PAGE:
Prolific author John Lescroart is best known for his series featuring criminal defense attorney Dismas Hardy. Once a clever supporting character in the Hardy novels, P.I. Wyatt Hunt has at last come into his own in Treasure Hunt. If history is any indication, though, Hunt will not be the solo star player for long, as his protégé Mickey Dade seems well-poised to take his turn in the limelight. Case in point: credit Dade with the idea for dragging The Hunt Club, Wyatt Hunt’s investigative firm, back into the land of the working after a protracted dry spell. Following the murder of prominent San Francisco activist Dominic Como, Dade persuades his boss to serve as the liaison between the police and the scores of applicants for the reward offered by Como’s heirs and business associates. What first seems like an administrative gig quickly turns into something much deadlier, and Mickey Dade and his comely client/sweetheart are forced to take it on the lam from both the as-yet-unidentified murderer and the law. Hunt, Dade and company sift through clues, together in purpose even if at times their methodologies seem distinctly at cross purposes. Not to worry, though: the denouement offers up a classic closed-room debriefing scenario in which all the suspects (and of course all the good guys too) are gathered together for a final showdown, but with a last-minute twist or two guaranteed to keep readers guessing.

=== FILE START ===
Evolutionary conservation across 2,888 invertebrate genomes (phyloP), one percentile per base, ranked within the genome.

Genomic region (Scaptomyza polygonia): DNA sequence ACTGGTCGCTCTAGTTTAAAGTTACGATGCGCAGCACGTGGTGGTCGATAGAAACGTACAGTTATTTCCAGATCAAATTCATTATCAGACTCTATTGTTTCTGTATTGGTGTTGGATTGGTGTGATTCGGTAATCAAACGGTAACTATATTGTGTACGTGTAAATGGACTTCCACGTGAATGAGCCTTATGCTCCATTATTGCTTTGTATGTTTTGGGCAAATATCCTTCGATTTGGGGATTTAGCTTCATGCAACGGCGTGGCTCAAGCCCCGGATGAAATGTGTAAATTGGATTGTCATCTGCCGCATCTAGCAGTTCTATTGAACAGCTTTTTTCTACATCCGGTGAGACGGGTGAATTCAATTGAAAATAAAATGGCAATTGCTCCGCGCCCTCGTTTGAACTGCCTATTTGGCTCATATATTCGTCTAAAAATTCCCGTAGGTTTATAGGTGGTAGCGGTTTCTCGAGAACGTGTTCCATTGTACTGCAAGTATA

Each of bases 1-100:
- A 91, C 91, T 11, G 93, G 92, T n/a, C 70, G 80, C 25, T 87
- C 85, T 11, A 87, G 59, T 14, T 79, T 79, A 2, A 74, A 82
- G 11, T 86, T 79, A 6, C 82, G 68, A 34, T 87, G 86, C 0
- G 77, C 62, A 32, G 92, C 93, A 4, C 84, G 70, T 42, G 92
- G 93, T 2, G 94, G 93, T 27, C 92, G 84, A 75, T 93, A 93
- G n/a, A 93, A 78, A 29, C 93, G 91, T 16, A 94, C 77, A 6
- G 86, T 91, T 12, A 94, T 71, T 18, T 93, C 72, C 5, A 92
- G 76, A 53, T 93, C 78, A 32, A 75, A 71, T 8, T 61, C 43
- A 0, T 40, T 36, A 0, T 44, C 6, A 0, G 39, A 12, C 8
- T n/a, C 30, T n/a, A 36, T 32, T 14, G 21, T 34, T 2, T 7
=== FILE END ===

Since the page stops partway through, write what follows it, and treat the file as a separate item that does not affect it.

A grisly snow scene
One of my favorite parts of being a reviewer is the opportunity to introduce readers to a major new talent. This month, I have the pleasure of reviewing not one, but two fine debut novels—both from Europe, as it happens. The first, James Thompson’s Snow Angels, takes place in rural Finland in the depths of the Arctic winter. Thompson’s protagonist, police inspector Kari Vaara, is in some ways the author’s doppelgänger: Vaara, a Finn, is married to an American woman; Thompson, an American, is married to a Finnish woman. Snow Angels opens with a shocking murder: Sufia Elmi was nothing if not a walking contradiction—by some accounts a virginal starlet, by others a drug-abusing sexual deviate. Now she lies dead, and in an exceptionally grisly manner, her death-throes painting an obscene crimson snow angel in a remote Finnish field. Sufia’s father, a Somali refugee who has prospered in Scandinavia, demands Koranic justice (an eye for an eye, a life for a life), and he holds Vaara personally responsible for meting out said punishment. There is one bright note, though: the primary suspect is none other than the shady character responsible for the breakup of Vaara’s first marriage, an irony lost on nobody involved. If you like Scandinavian mysteries (Henning Mankell, Arnaldur Indridason, et al.) and the first-person narratives of American detective fiction, Snow Angels should be right up your alley. Thompson is hard at work on the sequel, and I will be among the first in line to read it.

A dangerous pen pal